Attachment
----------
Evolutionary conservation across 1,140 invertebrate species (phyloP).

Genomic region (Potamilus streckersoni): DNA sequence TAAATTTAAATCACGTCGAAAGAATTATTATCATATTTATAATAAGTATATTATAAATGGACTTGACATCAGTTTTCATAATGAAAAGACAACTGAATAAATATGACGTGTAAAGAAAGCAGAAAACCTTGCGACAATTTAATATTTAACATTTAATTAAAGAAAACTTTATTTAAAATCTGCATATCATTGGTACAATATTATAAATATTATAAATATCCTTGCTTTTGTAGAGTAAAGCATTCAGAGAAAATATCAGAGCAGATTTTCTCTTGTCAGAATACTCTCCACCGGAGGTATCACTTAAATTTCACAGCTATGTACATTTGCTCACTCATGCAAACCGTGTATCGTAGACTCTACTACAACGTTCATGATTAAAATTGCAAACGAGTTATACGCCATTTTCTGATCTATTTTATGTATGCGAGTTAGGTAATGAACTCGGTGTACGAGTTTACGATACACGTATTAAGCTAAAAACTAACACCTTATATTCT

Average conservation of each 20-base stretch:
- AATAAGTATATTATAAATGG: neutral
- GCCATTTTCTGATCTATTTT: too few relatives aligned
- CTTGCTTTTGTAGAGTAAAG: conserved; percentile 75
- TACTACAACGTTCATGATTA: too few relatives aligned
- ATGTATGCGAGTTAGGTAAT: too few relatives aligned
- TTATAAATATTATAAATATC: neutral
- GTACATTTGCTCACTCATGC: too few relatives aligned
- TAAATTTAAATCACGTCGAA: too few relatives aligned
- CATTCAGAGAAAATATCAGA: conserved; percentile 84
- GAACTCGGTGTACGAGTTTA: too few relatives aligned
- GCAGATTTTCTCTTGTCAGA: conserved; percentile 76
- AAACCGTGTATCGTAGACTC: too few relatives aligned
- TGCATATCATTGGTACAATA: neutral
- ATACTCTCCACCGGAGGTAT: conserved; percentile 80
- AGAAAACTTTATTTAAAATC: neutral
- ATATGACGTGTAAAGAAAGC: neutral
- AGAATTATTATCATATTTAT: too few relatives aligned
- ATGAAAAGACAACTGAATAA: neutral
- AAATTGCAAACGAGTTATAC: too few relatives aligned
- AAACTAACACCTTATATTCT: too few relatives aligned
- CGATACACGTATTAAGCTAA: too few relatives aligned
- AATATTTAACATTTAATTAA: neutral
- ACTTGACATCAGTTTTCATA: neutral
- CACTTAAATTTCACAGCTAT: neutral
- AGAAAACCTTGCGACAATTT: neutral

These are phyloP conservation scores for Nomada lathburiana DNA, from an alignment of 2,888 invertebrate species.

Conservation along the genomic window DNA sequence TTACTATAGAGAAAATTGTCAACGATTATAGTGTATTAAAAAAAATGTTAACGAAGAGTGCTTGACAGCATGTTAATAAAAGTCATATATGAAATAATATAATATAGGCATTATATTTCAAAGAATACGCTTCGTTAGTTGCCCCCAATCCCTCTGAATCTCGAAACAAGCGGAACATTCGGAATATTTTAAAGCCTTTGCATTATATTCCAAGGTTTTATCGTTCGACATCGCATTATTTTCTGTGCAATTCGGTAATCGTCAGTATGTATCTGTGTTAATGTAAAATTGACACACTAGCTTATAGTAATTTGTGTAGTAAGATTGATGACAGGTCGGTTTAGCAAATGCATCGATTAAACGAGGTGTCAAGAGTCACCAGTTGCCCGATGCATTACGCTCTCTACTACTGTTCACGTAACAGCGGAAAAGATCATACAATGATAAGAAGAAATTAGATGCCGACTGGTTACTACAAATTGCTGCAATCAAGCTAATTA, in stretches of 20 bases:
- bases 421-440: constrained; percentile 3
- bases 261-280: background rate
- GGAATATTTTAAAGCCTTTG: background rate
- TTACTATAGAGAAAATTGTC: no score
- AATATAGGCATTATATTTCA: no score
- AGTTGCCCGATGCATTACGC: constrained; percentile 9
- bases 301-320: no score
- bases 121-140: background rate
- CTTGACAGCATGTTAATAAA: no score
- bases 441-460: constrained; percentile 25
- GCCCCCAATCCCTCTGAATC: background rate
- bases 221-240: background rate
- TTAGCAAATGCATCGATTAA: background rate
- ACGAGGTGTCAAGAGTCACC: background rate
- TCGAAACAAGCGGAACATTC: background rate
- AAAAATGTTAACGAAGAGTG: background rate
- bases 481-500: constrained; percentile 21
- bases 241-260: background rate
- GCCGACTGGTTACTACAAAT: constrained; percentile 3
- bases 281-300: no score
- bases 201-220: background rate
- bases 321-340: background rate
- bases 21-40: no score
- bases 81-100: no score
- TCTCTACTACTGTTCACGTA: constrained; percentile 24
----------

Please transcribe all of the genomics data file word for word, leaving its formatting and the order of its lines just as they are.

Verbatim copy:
Evolutionary conservation across 1,140 invertebrate species (phyloP).

Genomic region (Potamilus streckersoni): DNA sequence TAAATTTAAATCACGTCGAAAGAATTATTATCATATTTATAATAAGTATATTATAAATGGACTTGACATCAGTTTTCATAATGAAAAGACAACTGAATAAATATGACGTGTAAAGAAAGCAGAAAACCTTGCGACAATTTAATATTTAACATTTAATTAAAGAAAACTTTATTTAAAATCTGCATATCATTGGTACAATATTATAAATATTATAAATATCCTTGCTTTTGTAGAGTAAAGCATTCAGAGAAAATATCAGAGCAGATTTTCTCTTGTCAGAATACTCTCCACCGGAGGTATCACTTAAATTTCACAGCTATGTACATTTGCTCACTCATGCAAACCGTGTATCGTAGACTCTACTACAACGTTCATGATTAAAATTGCAAACGAGTTATACGCCATTTTCTGATCTATTTTATGTATGCGAGTTAGGTAATGAACTCGGTGTACGAGTTTACGATACACGTATTAAGCTAAAAACTAACACCTTATATTCT

Average conservation of each 20-base stretch:
- AATAAGTATATTATAAATGG: neutral
- GCCATTTTCTGATCTATTTT: too few relatives aligned
- CTTGCTTTTGTAGAGTAAAG: conserved; percentile 75
- TACTACAACGTTCATGATTA: too few relatives aligned
- ATGTATGCGAGTTAGGTAAT: too few relatives aligned
- TTATAAATATTATAAATATC: neutral
- GTACATTTGCTCACTCATGC: too few relatives aligned
- TAAATTTAAATCACGTCGAA: too few relatives aligned
- CATTCAGAGAAAATATCAGA: conserved; percentile 84
- GAACTCGGTGTACGAGTTTA: too few relatives aligned
- GCAGATTTTCTCTTGTCAGA: conserved; percentile 76
- AAACCGTGTATCGTAGACTC: too few relatives aligned
- TGCATATCATTGGTACAATA: neutral
- ATACTCTCCACCGGAGGTAT: conserved; percentile 80
- AGAAAACTTTATTTAAAATC: neutral
- ATATGACGTGTAAAGAAAGC: neutral
- AGAATTATTATCATATTTAT: too few relatives aligned
- ATGAAAAGACAACTGAATAA: neutral
- AAATTGCAAACGAGTTATAC: too few relatives aligned
- AAACTAACACCTTATATTCT: too few relatives aligned
- CGATACACGTATTAAGCTAA: too few relatives aligned
- AATATTTAACATTTAATTAA: neutral
- ACTTGACATCAGTTTTCATA: neutral
- CACTTAAATTTCACAGCTAT: neutral
- AGAAAACCTTGCGACAATTT: neutral

These are phyloP conservation scores for Nomada lathburiana DNA, from an alignment of 2,888 invertebrate species.

Conservation along the genomic window DNA sequence TTACTATAGAGAAAATTGTCAACGATTATAGTGTATTAAAAAAAATGTTAACGAAGAGTGCTTGACAGCATGTTAATAAAAGTCATATATGAAATAATATAATATAGGCATTATATTTCAAAGAATACGCTTCGTTAGTTGCCCCCAATCCCTCTGAATCTCGAAACAAGCGGAACATTCGGAATATTTTAAAGCCTTTGCATTATATTCCAAGGTTTTATCGTTCGACATCGCATTATTTTCTGTGCAATTCGGTAATCGTCAGTATGTATCTGTGTTAATGTAAAATTGACACACTAGCTTATAGTAATTTGTGTAGTAAGATTGATGACAGGTCGGTTTAGCAAATGCATCGATTAAACGAGGTGTCAAGAGTCACCAGTTGCCCGATGCATTACGCTCTCTACTACTGTTCACGTAACAGCGGAAAAGATCATACAATGATAAGAAGAAATTAGATGCCGACTGGTTACTACAAATTGCTGCAATCAAGCTAATTA, in stretches of 20 bases:
- bases 421-440: constrained; percentile 3
- bases 261-280: background rate
- GGAATATTTTAAAGCCTTTG: background rate
- TTACTATAGAGAAAATTGTC: no score
- AATATAGGCATTATATTTCA: no score
- AGTTGCCCGATGCATTACGC: constrained; percentile 9
- bases 301-320: no score
- bases 121-140: background rate
- CTTGACAGCATGTTAATAAA: no score
- bases 441-460: constrained; percentile 25
- GCCCCCAATCCCTCTGAATC: background rate
- bases 221-240: background rate
- TTAGCAAATGCATCGATTAA: background rate
- ACGAGGTGTCAAGAGTCACC: background rate
- TCGAAACAAGCGGAACATTC: background rate
- AAAAATGTTAACGAAGAGTG: background rate
- bases 481-500: constrained; percentile 21
- bases 241-260: background rate
- GCCGACTGGTTACTACAAAT: constrained; percentile 3
- bases 281-300: no score
- bases 201-220: background rate
- bases 321-340: background rate
- bases 21-40: no score
- bases 81-100: no score
- TCTCTACTACTGTTCACGTA: constrained; percentile 24